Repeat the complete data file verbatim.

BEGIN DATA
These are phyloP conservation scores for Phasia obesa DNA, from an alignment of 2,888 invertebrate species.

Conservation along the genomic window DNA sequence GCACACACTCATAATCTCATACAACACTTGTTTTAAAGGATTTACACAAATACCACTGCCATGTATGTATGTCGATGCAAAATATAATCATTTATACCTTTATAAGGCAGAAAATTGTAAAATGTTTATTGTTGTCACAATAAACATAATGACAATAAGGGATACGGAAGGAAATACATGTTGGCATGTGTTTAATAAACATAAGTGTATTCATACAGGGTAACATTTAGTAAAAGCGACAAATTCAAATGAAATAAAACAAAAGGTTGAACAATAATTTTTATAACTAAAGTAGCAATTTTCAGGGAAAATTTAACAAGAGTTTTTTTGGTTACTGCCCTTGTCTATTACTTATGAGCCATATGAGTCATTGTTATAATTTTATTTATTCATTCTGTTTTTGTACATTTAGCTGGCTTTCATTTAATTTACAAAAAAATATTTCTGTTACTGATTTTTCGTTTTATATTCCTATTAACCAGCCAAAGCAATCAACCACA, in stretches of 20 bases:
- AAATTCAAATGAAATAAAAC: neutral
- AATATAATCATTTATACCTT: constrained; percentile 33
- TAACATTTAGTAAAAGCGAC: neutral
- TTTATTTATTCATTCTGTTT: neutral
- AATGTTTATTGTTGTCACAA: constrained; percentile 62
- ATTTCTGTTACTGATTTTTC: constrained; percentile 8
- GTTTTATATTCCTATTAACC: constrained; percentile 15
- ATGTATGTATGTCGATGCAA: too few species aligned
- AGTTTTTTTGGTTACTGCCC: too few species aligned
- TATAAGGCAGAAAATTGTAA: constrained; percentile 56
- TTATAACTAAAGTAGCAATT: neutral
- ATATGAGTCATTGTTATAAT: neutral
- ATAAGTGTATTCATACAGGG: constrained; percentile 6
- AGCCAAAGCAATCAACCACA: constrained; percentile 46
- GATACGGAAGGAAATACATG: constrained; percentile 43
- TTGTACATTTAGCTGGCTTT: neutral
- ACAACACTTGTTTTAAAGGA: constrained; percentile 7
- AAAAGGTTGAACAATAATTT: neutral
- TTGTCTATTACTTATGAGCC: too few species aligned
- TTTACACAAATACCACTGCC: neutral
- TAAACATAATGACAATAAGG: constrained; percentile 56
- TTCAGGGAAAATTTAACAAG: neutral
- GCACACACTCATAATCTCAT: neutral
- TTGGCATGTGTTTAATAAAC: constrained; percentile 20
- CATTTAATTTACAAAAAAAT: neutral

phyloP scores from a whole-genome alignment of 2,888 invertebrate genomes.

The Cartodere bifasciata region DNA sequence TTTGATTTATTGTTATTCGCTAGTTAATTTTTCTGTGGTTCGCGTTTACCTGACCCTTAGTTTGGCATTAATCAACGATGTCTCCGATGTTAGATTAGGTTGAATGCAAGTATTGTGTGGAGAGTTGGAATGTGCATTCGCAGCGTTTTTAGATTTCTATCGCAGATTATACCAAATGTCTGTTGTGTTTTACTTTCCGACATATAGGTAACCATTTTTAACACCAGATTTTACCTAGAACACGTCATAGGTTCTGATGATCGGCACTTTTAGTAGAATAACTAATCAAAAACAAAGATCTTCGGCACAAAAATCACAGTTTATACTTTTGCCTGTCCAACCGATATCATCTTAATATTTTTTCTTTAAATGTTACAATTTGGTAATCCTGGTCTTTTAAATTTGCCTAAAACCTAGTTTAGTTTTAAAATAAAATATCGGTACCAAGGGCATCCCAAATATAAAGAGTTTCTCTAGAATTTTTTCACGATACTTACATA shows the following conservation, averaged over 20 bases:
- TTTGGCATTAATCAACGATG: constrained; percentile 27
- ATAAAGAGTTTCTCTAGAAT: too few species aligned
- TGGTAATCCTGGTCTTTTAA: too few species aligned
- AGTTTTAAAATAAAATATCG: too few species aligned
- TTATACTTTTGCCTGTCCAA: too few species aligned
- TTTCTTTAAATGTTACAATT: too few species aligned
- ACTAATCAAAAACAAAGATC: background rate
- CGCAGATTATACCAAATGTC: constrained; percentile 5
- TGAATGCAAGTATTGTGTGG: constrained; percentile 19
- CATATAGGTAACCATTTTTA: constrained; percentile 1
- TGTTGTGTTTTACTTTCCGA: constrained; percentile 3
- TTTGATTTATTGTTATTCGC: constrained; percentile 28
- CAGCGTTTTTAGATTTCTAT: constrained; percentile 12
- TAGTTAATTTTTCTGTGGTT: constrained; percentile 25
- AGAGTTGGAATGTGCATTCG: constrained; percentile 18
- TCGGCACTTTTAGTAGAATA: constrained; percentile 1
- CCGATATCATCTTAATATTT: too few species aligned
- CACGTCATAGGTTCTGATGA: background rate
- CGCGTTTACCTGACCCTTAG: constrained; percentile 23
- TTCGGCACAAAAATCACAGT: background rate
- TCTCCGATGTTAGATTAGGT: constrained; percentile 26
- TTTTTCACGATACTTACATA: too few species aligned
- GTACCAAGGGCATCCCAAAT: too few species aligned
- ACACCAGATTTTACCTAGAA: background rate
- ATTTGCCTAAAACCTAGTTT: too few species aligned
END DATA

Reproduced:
These are phyloP conservation scores for Phasia obesa DNA, from an alignment of 2,888 invertebrate species.

Conservation along the genomic window DNA sequence GCACACACTCATAATCTCATACAACACTTGTTTTAAAGGATTTACACAAATACCACTGCCATGTATGTATGTCGATGCAAAATATAATCATTTATACCTTTATAAGGCAGAAAATTGTAAAATGTTTATTGTTGTCACAATAAACATAATGACAATAAGGGATACGGAAGGAAATACATGTTGGCATGTGTTTAATAAACATAAGTGTATTCATACAGGGTAACATTTAGTAAAAGCGACAAATTCAAATGAAATAAAACAAAAGGTTGAACAATAATTTTTATAACTAAAGTAGCAATTTTCAGGGAAAATTTAACAAGAGTTTTTTTGGTTACTGCCCTTGTCTATTACTTATGAGCCATATGAGTCATTGTTATAATTTTATTTATTCATTCTGTTTTTGTACATTTAGCTGGCTTTCATTTAATTTACAAAAAAATATTTCTGTTACTGATTTTTCGTTTTATATTCCTATTAACCAGCCAAAGCAATCAACCACA, in stretches of 20 bases:
- AAATTCAAATGAAATAAAAC: neutral
- AATATAATCATTTATACCTT: constrained; percentile 33
- TAACATTTAGTAAAAGCGAC: neutral
- TTTATTTATTCATTCTGTTT: neutral
- AATGTTTATTGTTGTCACAA: constrained; percentile 62
- ATTTCTGTTACTGATTTTTC: constrained; percentile 8
- GTTTTATATTCCTATTAACC: constrained; percentile 15
- ATGTATGTATGTCGATGCAA: too few species aligned
- AGTTTTTTTGGTTACTGCCC: too few species aligned
- TATAAGGCAGAAAATTGTAA: constrained; percentile 56
- TTATAACTAAAGTAGCAATT: neutral
- ATATGAGTCATTGTTATAAT: neutral
- ATAAGTGTATTCATACAGGG: constrained; percentile 6
- AGCCAAAGCAATCAACCACA: constrained; percentile 46
- GATACGGAAGGAAATACATG: constrained; percentile 43
- TTGTACATTTAGCTGGCTTT: neutral
- ACAACACTTGTTTTAAAGGA: constrained; percentile 7
- AAAAGGTTGAACAATAATTT: neutral
- TTGTCTATTACTTATGAGCC: too few species aligned
- TTTACACAAATACCACTGCC: neutral
- TAAACATAATGACAATAAGG: constrained; percentile 56
- TTCAGGGAAAATTTAACAAG: neutral
- GCACACACTCATAATCTCAT: neutral
- TTGGCATGTGTTTAATAAAC: constrained; percentile 20
- CATTTAATTTACAAAAAAAT: neutral

phyloP scores from a whole-genome alignment of 2,888 invertebrate genomes.

The Cartodere bifasciata region DNA sequence TTTGATTTATTGTTATTCGCTAGTTAATTTTTCTGTGGTTCGCGTTTACCTGACCCTTAGTTTGGCATTAATCAACGATGTCTCCGATGTTAGATTAGGTTGAATGCAAGTATTGTGTGGAGAGTTGGAATGTGCATTCGCAGCGTTTTTAGATTTCTATCGCAGATTATACCAAATGTCTGTTGTGTTTTACTTTCCGACATATAGGTAACCATTTTTAACACCAGATTTTACCTAGAACACGTCATAGGTTCTGATGATCGGCACTTTTAGTAGAATAACTAATCAAAAACAAAGATCTTCGGCACAAAAATCACAGTTTATACTTTTGCCTGTCCAACCGATATCATCTTAATATTTTTTCTTTAAATGTTACAATTTGGTAATCCTGGTCTTTTAAATTTGCCTAAAACCTAGTTTAGTTTTAAAATAAAATATCGGTACCAAGGGCATCCCAAATATAAAGAGTTTCTCTAGAATTTTTTCACGATACTTACATA shows the following conservation, averaged over 20 bases:
- TTTGGCATTAATCAACGATG: constrained; percentile 27
- ATAAAGAGTTTCTCTAGAAT: too few species aligned
- TGGTAATCCTGGTCTTTTAA: too few species aligned
- AGTTTTAAAATAAAATATCG: too few species aligned
- TTATACTTTTGCCTGTCCAA: too few species aligned
- TTTCTTTAAATGTTACAATT: too few species aligned
- ACTAATCAAAAACAAAGATC: background rate
- CGCAGATTATACCAAATGTC: constrained; percentile 5
- TGAATGCAAGTATTGTGTGG: constrained; percentile 19
- CATATAGGTAACCATTTTTA: constrained; percentile 1
- TGTTGTGTTTTACTTTCCGA: constrained; percentile 3
- TTTGATTTATTGTTATTCGC: constrained; percentile 28
- CAGCGTTTTTAGATTTCTAT: constrained; percentile 12
- TAGTTAATTTTTCTGTGGTT: constrained; percentile 25
- AGAGTTGGAATGTGCATTCG: constrained; percentile 18
- TCGGCACTTTTAGTAGAATA: constrained; percentile 1
- CCGATATCATCTTAATATTT: too few species aligned
- CACGTCATAGGTTCTGATGA: background rate
- CGCGTTTACCTGACCCTTAG: constrained; percentile 23
- TTCGGCACAAAAATCACAGT: background rate
- TCTCCGATGTTAGATTAGGT: constrained; percentile 26
- TTTTTCACGATACTTACATA: too few species aligned
- GTACCAAGGGCATCCCAAAT: too few species aligned
- ACACCAGATTTTACCTAGAA: background rate
- ATTTGCCTAAAACCTAGTTT: too few species aligned